Material support when it is necessary and healthy this should be done with moderation to avoid the person being dependent on you or rather becoming an enabler.

  1. Social support

Encouraging your loved to join a support group such as AA meetings. Being there with the recovering person in a social gathering, support groups etc.

 Below are Useful Tips on How to Support a Friend, Family Member in Addiction Recovery to Stay Sober.

Tip# 1. Paradigm Shift

This is the ability to separate the disease from the patient and sins from the sinner. Meaning instead of seeing a drunkard or a failure you start seeing a recovering person, their potentials and optimism.

Tip # 2 Avoiding imposing your own decisions

Allow the recovering person to make his/her own decision, this makes the person feel respected valued and important. Imposing your own decision sometimes might work/fail if they fail you will end being blamed and this can act as relapse justification. Making a decision for one might lower self-esteem/ make the person feel frustrated not involved disrespected and rebel against you affecting your relationship.

Tip# 3 Do not make promises, you can’t keep.

There’s no way you can avoid giving promises to encourage a change of behaviour to a recovering person. however, if you want to make a promise the person either to motivate /encourage the behaviour it is good to honour your promises.

Do not make a promise you can’t keep, as this might make the person to blame you and find a reason to indulge in a self-destructive behaviour to deal with distress.

Tip# 4 Apply Tough Love

Distancing yourself from unhealthy behaviours while still remain connected to the person and supportive. This is supporting where you feel its necessary (healthy) and saying no to demands, unhealthy this will help the person own up and assume responsibility.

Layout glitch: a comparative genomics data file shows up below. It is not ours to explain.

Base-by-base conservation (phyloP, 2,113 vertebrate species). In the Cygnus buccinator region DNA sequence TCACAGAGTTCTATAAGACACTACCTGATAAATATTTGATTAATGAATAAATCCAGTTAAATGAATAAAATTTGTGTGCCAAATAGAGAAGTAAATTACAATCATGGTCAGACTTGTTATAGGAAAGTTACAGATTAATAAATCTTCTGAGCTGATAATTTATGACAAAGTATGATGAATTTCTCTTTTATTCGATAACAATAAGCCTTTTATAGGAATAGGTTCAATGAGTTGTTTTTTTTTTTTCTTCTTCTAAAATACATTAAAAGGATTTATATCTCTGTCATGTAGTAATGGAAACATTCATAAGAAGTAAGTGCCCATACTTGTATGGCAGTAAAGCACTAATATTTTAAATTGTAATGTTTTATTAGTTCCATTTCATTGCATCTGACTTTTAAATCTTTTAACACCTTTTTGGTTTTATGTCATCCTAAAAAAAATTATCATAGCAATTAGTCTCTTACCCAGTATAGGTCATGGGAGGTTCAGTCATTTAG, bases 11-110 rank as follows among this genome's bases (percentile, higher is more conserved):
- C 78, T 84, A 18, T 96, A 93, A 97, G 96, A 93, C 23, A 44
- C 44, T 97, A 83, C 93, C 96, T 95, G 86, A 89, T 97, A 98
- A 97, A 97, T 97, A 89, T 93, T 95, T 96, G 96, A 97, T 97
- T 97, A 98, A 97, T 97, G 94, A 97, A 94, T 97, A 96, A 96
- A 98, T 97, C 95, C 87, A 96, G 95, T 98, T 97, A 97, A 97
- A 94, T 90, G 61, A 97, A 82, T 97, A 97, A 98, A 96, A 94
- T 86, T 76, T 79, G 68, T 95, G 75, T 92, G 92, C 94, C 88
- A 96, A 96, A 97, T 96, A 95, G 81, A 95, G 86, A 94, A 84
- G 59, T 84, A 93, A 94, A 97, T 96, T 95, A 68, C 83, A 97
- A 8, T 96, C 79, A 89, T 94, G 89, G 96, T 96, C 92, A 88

Tip # 5 Set limits/healthy boundaries

Maintaining healthy distant that do not consume or drain you. Know your limits in the relationship to maintain healthy boundaries who need to what, how far can you go with helping the person. Do your part let the person shoulder their responsibilities as well, poor boundaries between you/family members and recovering person can lead to enmeshment

Tip # 6 Avoid Catastrophizing situation

This is seeing the worst possible outcome in every situation let go the past, allow the person to make mistakes, and adjust your perspective. Focus on the best possible outcome.

Tip # 7 Join a support Group/ system

This is a support system for you and other family members, there three types of support group available for you that you can join (Al-anon Ala-teen and ACOA)

Al-anon -fellowship for men and women living with a recovering person, Ala-teen meeting for children living with someone whose is battling with substance use disorder.

Tip # 8 Learn more about addiction

Before helping a recovering person, it is important to learn more about the nature of addiction might help you understand what your loved one is going through and help to improve your levels of empathy.

Tip # 9 Show them authentic love

This is unconditional /authentic love, accepting the person as they are with weakness challenges and misdoing.

Tip # 10 Open communication

Encourage your loved one to share their thoughts and feelings in an open manner without judging them, this will help to identify the problems, understanding and help in addressing them in a healthy way.

Final words

Helping your loved one to stay sober is a journey that requires time, patience empathy and understanding. Accepting your loved one the way they are might help connect with you and, evoke motivation for change which is crucial.

This is useful skills for families affected by addiction.  Need help? We’re here to for you, where your journey to immense peace of mind starts.  Call us today









You Might Also Like

Leave a Reply

Your email address will not be published. Required fields are marked *

You may use these HTML tags and attributes: <a href="" title=""> <abbr title=""> <acronym title=""> <b> <blockquote cite=""> <cite> <code> <del datetime=""> <em> <i> <q cite=""> <s> <strike> <strong>